Guitar Hero: Earl Slick
A famed rocker produces a new line of custom-made guitar accessories
Photograph by Michael Polito
Even if you can’t play guitar like a rock star, now you can at least look the part.
Guitarist and Pine Bush resident Earl Slick — who’s played on David Bowie’s Young Americans, Station to Station, and Reality albums — is producing his own line of customized guitar straps, called Slick Straps, to give your axe that “I just rocked a world tour” look.
These vintage-style straps are made of distressed leather emblazoned with a variety of hand-painted rock ’n roll graphics, including skull-and-crossbones, stars, crosses, and Japanese kanji writing. As of this fall they can be purchased exclusively through www.guitarfetish.com, a one-stop guitar customizing shop. “They’re unique — there’s nothing else like these out there,” Slick proclaims. “And I’m not just saying that. We did a lot of research and looked at all the trade shows to see what styles are coming out — these are going to be way different.” For all those collectors out there, Slick plans to produce about a dozen special edition autographed straps each month that come with a certificate of authenticity.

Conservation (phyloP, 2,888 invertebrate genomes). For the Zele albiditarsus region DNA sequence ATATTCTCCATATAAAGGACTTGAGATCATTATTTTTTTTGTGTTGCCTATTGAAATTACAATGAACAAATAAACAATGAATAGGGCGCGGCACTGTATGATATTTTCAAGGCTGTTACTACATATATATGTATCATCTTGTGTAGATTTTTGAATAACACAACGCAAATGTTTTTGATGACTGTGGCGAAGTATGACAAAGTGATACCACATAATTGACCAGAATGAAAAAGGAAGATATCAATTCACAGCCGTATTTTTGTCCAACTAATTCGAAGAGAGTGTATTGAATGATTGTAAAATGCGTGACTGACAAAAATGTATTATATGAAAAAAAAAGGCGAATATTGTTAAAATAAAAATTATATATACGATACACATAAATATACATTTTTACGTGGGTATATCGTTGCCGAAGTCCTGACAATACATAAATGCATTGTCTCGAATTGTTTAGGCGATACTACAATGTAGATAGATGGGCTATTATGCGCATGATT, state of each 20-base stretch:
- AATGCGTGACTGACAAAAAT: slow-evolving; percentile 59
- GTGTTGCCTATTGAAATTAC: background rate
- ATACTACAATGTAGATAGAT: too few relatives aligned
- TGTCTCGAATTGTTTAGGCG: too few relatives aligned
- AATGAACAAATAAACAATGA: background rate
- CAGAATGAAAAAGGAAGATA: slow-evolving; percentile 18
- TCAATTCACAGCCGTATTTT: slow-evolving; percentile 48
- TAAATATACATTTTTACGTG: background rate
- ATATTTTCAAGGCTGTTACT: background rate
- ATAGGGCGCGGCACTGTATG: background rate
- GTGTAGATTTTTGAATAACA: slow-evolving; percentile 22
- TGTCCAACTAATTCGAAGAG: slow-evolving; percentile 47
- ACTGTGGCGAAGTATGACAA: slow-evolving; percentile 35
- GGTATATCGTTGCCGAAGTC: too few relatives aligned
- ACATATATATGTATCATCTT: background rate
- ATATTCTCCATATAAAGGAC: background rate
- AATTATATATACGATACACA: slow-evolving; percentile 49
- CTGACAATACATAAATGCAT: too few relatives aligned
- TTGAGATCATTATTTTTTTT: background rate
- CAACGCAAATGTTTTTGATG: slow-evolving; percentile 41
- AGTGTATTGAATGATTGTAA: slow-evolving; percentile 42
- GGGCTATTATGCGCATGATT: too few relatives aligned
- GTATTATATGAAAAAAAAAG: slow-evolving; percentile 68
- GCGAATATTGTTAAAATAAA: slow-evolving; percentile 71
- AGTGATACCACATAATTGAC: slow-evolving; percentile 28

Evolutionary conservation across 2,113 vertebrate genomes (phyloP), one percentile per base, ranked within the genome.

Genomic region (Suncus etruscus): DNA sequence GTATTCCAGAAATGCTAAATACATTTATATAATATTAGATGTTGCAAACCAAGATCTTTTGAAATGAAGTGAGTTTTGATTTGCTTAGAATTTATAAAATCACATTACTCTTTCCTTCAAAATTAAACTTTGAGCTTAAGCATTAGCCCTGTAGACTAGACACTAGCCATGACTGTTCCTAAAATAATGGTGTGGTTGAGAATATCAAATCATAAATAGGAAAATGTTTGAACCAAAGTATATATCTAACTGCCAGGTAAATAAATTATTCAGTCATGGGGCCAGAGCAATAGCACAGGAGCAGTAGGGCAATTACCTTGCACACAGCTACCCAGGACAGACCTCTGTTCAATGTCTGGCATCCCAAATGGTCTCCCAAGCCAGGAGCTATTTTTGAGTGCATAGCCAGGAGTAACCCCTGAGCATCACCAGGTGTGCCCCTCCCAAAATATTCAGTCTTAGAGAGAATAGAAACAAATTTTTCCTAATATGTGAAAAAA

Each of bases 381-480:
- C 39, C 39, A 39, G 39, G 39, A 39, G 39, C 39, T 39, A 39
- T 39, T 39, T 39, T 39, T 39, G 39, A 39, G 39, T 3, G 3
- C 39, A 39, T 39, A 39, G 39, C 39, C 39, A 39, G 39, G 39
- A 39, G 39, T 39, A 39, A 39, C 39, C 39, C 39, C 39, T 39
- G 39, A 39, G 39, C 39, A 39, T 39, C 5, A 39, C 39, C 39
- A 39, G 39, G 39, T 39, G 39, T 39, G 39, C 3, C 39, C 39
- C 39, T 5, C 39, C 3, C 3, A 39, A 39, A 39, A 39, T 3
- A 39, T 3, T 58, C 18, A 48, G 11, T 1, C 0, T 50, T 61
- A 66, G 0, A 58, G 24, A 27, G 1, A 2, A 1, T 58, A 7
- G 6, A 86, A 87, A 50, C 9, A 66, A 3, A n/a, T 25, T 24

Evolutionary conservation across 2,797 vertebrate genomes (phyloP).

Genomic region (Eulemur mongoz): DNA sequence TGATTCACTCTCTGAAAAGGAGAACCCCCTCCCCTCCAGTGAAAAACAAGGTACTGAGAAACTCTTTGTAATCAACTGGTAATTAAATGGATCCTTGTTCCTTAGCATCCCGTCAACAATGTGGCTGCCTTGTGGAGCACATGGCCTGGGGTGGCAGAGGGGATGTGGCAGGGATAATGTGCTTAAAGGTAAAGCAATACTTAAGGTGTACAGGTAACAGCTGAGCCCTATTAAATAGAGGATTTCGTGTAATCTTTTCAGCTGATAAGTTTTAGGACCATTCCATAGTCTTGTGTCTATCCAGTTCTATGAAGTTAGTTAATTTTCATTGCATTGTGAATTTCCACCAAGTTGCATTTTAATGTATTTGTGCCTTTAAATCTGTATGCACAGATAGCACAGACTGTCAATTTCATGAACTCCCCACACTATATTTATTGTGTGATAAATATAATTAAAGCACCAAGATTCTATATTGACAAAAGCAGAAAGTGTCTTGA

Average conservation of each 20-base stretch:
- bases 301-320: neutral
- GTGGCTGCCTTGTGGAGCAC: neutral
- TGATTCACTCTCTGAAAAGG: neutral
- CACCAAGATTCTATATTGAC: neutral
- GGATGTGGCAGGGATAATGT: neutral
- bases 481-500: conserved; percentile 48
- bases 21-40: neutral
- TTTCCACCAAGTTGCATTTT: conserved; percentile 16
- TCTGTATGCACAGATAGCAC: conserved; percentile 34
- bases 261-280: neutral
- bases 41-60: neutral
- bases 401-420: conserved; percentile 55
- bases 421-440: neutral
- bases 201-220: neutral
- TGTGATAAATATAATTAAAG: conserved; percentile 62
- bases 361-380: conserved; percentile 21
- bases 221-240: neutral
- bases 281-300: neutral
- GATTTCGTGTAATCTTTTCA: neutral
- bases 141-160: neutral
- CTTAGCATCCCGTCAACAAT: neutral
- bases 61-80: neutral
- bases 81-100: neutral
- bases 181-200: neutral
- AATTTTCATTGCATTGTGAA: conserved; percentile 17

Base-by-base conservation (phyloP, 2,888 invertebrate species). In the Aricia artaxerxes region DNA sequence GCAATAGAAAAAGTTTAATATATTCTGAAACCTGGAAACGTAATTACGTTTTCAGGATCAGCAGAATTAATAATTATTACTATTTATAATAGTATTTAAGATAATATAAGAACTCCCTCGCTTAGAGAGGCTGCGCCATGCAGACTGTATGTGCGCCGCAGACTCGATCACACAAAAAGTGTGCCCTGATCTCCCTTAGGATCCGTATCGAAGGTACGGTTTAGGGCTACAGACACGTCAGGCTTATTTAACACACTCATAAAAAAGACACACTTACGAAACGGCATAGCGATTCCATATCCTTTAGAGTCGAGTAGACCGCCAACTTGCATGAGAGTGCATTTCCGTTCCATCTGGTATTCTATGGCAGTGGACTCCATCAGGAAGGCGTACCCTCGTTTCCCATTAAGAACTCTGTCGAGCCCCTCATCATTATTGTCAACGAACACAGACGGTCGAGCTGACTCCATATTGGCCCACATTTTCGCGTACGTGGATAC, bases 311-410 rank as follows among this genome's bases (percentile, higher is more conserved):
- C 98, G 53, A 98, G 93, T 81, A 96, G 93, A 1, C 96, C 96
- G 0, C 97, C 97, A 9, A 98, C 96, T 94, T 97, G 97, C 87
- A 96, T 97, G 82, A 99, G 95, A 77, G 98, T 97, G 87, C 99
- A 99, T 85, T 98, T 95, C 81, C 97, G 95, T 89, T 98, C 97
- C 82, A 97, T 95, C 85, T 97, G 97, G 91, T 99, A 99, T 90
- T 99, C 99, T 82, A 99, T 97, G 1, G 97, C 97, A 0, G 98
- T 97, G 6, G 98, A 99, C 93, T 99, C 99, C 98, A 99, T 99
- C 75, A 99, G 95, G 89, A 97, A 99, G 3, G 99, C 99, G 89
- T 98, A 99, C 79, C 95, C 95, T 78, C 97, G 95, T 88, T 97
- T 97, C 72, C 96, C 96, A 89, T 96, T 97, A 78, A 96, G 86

So what made this rocker pick up a paintbrush in the first place? “It came about pretty naturally,” Slick says. “After the last Bowie tour I was looking through my stuff and found this bag of unused, plain leather straps. I didn’t know what else to do with them, so I decided to paint them. The people I showed them to liked them, so I started making some for friends,” he says. Slick knew a guy at Guitar Fetish who took note of the wearable art and offered him an outlet to sell them.
» See photos of Slick and other Hudson Valley Musicians in our feature, “Forever Young”
If you want to take your fan-devotion a step further, you can slide your Slick Strap onto the Framus guitar brand’s new Earl Slick signature model. German company Framus is known for their classic-style six strings with bluesy-rock tones, and this guitar embodies the craftmanship and sound that Slick prefers for himself. “I designed the aesthetics to be reminiscent of a late 1950s- early ’60s Gibson Melody Maker,” he says. “I wanted it to have that vintage feel in both appearance and sound.” The new guitar is expected to be available for sale in autumn.